The Good Earth

by Pearl S. Buck

September 15, 2004 | Trade Paperback

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Nobel Laureate Pearl S. Buck's epic Pulitzer Prize-winning novel and Oprah Book Club selection about a vanished China and one family's shifting fortunes.

Though more than seventy years have passed since this remarkable novel won the Pulitzer Prize, it has retained its popularity and become one of the great modern classics. In The Good Earth Pearl S. Buck paints an indelible portrait of China in the 1920s, when the last emperor reigned and the vast political and social upheavals of the twentieth century were but distant rumblings. This moving, classic story of the honest farmer Wang Lung and his selfless wife O-Lan is must reading for those who would fully appreciate the sweeping changes that have occurred in the lives of the Chinese people during the last century.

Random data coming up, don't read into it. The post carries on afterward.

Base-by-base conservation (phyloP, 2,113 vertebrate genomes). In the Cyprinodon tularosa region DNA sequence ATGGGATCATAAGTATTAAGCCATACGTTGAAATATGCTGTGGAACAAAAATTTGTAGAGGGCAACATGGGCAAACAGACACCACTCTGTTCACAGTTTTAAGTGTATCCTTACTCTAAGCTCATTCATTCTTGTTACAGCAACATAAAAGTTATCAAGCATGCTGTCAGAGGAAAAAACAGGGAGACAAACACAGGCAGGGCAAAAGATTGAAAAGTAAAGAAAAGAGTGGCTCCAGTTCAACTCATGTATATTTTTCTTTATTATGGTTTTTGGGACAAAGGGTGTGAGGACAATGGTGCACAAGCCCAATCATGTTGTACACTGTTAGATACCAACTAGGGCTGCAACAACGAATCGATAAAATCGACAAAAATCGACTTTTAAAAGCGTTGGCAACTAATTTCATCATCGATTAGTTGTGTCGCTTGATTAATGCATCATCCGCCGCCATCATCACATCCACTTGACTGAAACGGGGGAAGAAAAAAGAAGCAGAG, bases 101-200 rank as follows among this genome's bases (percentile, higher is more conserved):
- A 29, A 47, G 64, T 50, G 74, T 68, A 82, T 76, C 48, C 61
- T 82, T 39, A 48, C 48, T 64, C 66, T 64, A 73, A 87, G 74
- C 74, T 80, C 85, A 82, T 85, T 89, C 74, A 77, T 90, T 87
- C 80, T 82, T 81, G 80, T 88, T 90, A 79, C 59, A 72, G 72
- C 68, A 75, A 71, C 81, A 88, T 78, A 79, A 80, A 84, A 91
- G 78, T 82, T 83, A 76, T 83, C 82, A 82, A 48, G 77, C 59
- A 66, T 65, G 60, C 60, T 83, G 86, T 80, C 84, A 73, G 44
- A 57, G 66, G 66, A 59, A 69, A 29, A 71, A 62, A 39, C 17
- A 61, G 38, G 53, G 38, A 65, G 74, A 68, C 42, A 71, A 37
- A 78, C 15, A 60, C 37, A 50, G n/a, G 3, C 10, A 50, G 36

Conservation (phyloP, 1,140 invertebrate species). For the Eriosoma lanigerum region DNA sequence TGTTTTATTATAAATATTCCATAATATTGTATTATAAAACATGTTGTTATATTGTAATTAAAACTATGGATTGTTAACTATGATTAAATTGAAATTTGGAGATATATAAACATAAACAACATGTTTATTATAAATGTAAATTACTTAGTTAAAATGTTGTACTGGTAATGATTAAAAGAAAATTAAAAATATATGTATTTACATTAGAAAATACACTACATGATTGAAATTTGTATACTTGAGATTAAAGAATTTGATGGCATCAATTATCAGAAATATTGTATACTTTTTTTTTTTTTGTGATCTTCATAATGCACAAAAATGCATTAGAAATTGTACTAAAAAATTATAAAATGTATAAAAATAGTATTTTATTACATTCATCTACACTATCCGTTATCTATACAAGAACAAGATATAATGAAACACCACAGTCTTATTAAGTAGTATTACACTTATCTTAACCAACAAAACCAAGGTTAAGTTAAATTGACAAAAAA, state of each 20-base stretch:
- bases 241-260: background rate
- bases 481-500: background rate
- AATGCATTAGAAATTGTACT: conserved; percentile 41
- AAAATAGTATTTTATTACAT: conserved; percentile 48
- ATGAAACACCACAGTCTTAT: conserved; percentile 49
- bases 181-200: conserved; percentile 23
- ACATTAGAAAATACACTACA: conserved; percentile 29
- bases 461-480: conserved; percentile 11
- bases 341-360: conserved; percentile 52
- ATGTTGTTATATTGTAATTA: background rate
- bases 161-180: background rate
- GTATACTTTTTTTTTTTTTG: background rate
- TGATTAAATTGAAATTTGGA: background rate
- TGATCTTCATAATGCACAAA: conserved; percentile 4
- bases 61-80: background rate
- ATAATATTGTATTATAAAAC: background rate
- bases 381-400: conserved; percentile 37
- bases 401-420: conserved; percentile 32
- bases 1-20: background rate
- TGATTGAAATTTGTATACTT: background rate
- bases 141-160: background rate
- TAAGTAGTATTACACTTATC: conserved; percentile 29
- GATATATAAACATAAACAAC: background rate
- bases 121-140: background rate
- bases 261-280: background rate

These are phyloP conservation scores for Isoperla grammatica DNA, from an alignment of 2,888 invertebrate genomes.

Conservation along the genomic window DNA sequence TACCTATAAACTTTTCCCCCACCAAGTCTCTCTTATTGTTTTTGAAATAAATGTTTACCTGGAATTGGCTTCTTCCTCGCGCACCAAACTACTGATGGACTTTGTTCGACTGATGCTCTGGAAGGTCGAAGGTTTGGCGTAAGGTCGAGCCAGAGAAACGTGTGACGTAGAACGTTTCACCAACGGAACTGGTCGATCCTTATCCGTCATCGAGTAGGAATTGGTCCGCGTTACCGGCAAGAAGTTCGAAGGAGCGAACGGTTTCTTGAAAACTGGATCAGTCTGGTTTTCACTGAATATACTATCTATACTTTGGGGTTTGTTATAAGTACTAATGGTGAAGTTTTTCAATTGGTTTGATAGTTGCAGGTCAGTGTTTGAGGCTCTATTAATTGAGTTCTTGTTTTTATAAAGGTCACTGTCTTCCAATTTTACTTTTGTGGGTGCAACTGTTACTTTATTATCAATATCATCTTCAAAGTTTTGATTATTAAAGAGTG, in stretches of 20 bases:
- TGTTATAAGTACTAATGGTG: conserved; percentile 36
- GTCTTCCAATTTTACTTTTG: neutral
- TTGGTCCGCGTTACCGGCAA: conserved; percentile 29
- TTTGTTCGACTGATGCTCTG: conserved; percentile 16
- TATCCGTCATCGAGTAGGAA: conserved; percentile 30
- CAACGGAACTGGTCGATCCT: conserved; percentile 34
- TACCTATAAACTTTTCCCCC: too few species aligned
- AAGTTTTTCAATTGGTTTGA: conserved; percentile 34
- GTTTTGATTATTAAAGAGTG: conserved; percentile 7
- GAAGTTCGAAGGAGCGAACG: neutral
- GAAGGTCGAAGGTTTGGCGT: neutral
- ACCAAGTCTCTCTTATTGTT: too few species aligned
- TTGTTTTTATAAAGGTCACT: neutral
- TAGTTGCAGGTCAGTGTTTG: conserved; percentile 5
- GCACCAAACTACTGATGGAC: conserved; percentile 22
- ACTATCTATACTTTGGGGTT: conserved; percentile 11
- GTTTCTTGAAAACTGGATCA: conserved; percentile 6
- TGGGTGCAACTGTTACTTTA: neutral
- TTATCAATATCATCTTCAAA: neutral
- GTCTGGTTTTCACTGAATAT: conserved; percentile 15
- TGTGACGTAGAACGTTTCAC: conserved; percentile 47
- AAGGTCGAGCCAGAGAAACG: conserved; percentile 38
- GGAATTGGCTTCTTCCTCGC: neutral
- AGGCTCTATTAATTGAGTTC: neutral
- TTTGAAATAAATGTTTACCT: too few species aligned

Nobel Prize winner Pearl S. Buck traces the whole cycle of life: its terrors, its passions, its ambitions and rewards. Her brilliant novel-beloved by millions of readers-is a universal tale of an ordinary family caught in the tide of history.

Format: Trade Paperback

Dimensions: 368 pages, 8.25 × 5.31 × 0.9 in

Published: September 15, 2004

Language: English

The following ISBNs are associated with this title:

ISBN - 10: 0743272935

ISBN - 13: 9780743272933

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– More About This Product –

The Good Earth

by Pearl S. Buck

Format: Trade Paperback

Dimensions: 368 pages, 8.25 × 5.31 × 0.9 in

Published: September 15, 2004

Language: English

The following ISBNs are associated with this title:

ISBN - 10: 0743272935

ISBN - 13: 9780743272933

Read from the Book